And so I put my money where my mouth is and I started angel investing. But before I could write any check on my own friends of mine said, we want to invest with you. We know that technical risk is worth taking, but we're not ones who can assess that technical risk. And that transformed into a bunch of companies that I invested in minor syndicates. And now we're in our third fund, we've invested in a bunch of special purpose vehicles.
We've - we have about 350 million under management at this point. So we are very much focused on those early stages and it all came from a failed Food Network episode where my buddy lost his eyebrows. Which I'm in retrospect, thankful for the lack of safety switch on that. Because I could have just been a, no offense Guy Fieri, but I could have just been frosted tips and out there building crazy cooking robots.
Zach (08:23): I assume his eyebrows grew back.
Avidan (08:25): Oh he had plenty to lose. He was all right. I think his girlfriend at the time was like "you know? They're trim. I actually..." When they grew back, she was like, "that length, keep them that length."
Zach (08:40): So, okay. You go from the private equity world into the venture capital world after a segue out and then in, with a focus on deeply technical problems and engineer solving them. My experience, this is about when you and I meet.
Avidan (08:57): Yep.
Zach (08:58): And the thing that I will always remember is that you showed up, I gave our whole pitch to a room full of investors about what we were doing, and you showed up with holding in your hand, a pair of our competitor's products. And we hadn't built our thing yet, so of course you didn't have ours yet, that's Kickstarter campaign at the time. But you came and you said "I know what you're building. I know what the alternatives are. I know there's a problem here. This is really interesting. I want to talk."
Avidan (09:23): And the alternatives are, I think my words were, "I don't think-"
Zach (09:27): "These products suck."
Avidan (09:28): Yes. I think it was, "these products suck." I think I said, " I don't think you're the first person building this. I think you're the first person building it right." Right. And it was this idea that I had seen so many big industries that we were trying to transform with connectivity at my old private equity firm. Right. And as the CTO, I ran the R and D group to try and figure out what would work. Most of those companies I was holding are now bankrupt or sold for pennies. So I'd rather not list out the names of all the modules I was holding.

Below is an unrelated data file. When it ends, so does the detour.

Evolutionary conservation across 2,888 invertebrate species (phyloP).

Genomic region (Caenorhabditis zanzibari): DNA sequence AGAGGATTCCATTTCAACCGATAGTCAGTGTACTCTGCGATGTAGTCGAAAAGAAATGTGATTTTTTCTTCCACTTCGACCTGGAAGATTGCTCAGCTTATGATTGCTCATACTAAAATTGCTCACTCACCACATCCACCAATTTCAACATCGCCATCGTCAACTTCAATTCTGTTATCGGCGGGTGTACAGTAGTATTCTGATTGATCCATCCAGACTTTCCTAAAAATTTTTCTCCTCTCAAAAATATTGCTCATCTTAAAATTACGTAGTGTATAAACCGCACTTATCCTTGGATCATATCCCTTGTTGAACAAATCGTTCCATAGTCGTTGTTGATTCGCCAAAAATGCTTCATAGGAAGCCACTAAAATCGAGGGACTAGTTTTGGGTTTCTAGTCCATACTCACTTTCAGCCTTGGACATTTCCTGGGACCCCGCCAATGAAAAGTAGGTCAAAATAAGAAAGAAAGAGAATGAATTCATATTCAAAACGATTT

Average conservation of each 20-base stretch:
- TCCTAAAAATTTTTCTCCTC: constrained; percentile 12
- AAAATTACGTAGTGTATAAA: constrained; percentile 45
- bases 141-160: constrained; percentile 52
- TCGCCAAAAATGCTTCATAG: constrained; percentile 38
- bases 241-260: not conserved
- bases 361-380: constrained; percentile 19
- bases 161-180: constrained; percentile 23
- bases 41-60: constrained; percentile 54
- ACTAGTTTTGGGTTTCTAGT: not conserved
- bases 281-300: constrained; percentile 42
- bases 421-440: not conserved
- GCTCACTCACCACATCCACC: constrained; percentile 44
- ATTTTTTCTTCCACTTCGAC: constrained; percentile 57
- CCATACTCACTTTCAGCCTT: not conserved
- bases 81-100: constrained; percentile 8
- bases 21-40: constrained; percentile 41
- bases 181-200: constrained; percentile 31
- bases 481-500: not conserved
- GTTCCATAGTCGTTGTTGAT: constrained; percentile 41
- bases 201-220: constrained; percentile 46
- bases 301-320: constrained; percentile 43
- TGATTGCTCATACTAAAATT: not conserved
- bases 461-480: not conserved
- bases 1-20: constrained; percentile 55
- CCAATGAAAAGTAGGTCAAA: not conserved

Zach (10:02): Those don't exist anymore.
Avidan (10:03): Yeah. But the idea was that those modules weren't thinking about how businesses could be transformed. They weren't treating the engineers who were developing on them as first class citizens. Instead they said, "we've got this solved. You're going to sign up for our white paper. You're going to get access to our development kit, but we don't trust you with the keys. We're not going to let you see inside. We're going to give you a command list and you may use this command list." And you were like, "no, no, your thing has a bug in it. I found the bug. Somebody listen to me, the thing is broken." And they're like, "no, no, no, we've got this." And it was just a very old guard method of building hardware. So I do remember, I think you've subsequently described it at a party or two as a fist full of microcontrollers in one hand and a fist full of cash in the other.
Zach (10:52): Right. Exactly.
Avidan (10:53): And it was more like a wire.
Zach (10:55): But yeah, this doesn't actually work with bags of money like the emoji-
Avidan (11:00): Only in crypto. Yeah.